Before you all snore off, I want you to know that this isn’t what you think it is. I am not going to post some fluff related to those poets you are fed during GCSE English classes, but I think it is important to take advantage of today and promote the power of poetry and spoken word. I love words. I am a closet Shakespeare fanatic and I think that reading opens the mind and the ears.
Hiphop is my music of choice when it comes to thinking and I have had many an epiphany whilst listening to the words of lyricists such as Lupe Fiasco, Immortal Technique, Lowkey, KRS One, Logic, Kanye West (“Bitch-ass niggas got ass and breasts” is not the kind of thing I am talking about, think “Family Business”, “Sierra Leone” and “Jesus Walks”.)
Asides from political hiphop, I shed a tear the first time I heard Adele’s “Someone like you” because the words were so perfect and as James Corden said when introducing her at the Brit awards “There’s nothing quite like the feeling when you’re listening to a song, written by someone you don’t know, who you’ve never met, who somehow manages to describe exactly how you have felt at a particular moment in your life”.
When I was about seven years old I got an anthology of poems by Benjamin Zephaniah. His poems broke from the norm and were about crazy subjects like toothbrushes and the Jamaican essence shone through in his work. This unlocked my imagination and thus began my love-affair with words and poetry.
I was once a Twitter-sceptic, but I have realised that it is an amazing tool for sharing words and using words, and one of the best points about it is that every letter counts. You have 140 characters to make your point, so each vowel and consonant has value and cannot be wasted. If you look closely, that is something that all good writers do. (Take note from my homeboy Shakespeare if you don’t believe me).
Words are powerful and today I just wanted to share some of my favourite poems with you, in the hope that these words might have a positive effect on your day. Here are two of my favourite poems by Maya Angelou. Have a nice day and use your words wisely.
Pretty women wonder where my secret lies.
I’m not cute or built to suit a fashion model’s size
But when I start to tell them,
They think I’m telling lies.
It’s in the reach of my arms
The span of my hips,
The stride of my step,
The curl of my lips.
I’m a woman
I walk into a room
Just as cool as you please,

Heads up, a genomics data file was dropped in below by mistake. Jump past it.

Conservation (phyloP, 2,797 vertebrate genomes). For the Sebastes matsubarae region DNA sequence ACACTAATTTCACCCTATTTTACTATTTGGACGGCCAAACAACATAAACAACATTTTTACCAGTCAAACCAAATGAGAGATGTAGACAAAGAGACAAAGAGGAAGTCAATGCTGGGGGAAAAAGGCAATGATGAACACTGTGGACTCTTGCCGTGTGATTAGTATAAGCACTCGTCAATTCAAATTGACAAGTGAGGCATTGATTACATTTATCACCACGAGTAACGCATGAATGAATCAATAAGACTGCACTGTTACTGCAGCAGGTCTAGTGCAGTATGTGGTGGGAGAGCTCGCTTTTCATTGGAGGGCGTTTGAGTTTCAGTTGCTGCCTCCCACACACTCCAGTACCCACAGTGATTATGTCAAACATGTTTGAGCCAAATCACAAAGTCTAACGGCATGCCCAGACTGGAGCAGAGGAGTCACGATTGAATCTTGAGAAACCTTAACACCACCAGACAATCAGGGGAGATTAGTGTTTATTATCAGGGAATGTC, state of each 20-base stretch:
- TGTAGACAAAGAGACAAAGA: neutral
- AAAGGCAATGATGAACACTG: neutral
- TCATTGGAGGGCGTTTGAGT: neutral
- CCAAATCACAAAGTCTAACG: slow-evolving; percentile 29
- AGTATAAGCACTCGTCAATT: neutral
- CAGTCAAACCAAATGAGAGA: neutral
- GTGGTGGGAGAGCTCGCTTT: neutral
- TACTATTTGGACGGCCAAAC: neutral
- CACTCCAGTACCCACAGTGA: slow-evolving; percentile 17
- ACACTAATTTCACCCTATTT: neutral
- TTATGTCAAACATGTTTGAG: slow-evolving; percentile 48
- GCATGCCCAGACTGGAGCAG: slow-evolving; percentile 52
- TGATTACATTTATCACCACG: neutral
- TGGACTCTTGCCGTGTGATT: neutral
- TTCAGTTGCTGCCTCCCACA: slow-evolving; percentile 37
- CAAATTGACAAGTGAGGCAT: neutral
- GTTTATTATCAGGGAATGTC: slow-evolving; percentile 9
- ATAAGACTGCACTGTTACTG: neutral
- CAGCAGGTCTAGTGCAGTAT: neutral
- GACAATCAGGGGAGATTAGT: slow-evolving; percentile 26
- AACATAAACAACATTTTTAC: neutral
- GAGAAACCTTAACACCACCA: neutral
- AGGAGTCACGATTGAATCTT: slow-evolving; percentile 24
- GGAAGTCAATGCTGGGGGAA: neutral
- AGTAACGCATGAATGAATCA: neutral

And to a man,
The fellows stand or
Fall down on their knees.
Then they swarm around me,
A hive of honey bees.
It’s the fire in my eyes,
And the flash of my teeth,
The swing in my waist,
And the joy in my feet.
I’m a woman
Men themselves have wondered
What they see in me.
They try so much
But they can’t touch
My inner mystery.
When I try to show them
They say they still can’t see.
It’s in the arch of my back,
The sun of my smile,
The ride of my breasts,
The grace of my style.
I’m a woman
Now you understand
Just why my head’s not bowed.
I don’t shout or jump about
Or have to talk real loud.
When you see me passing
It ought to make you proud.
It’s in the click of my heels,
The bend of my hair,
the palm of my hand,
The need of my care,
‘Cause I’m a woman
Still I Rise
You may write me down in history
With your bitter, twisted lies,
You may trod me in the very dirt
But still, like dust, I’ll rise.
Does my sassiness upset you?
Why are you beset with gloom?
‘Cause I walk like I’ve got oil wells
Pumping in my living room.
Just like moons and like suns,
With the certainty of tides,
Just like hopes springing high,
Still I’ll rise.
Did you want to see me broken?
Bowed head and lowered eyes?
Shoulders falling down like teardrops.
Weakened by my soulful cries.
Does my haughtiness offend you?
Don’t you take it awful hard
‘Cause I laugh like I’ve got gold mines
Diggin’ in my own back yard.
You may shoot me with your words,
You may cut me with your eyes,
You may kill me with your hatefulness,
But still, like air, I’ll rise.
Does my sexiness upset you?
Does it come as a surprise
That I dance like I’ve got diamonds
At the meeting of my thighs?
Out of the huts of history’s shame
Up from a past that’s rooted in pain
I’m a black ocean, leaping and wide,
Welling and swelling I bear in the tide.
Leaving behind nights of terror and fear
Into a daybreak that’s wondrously clear
Bringing the gifts that my ancestors gave,
I am the dream and the hope of the slave.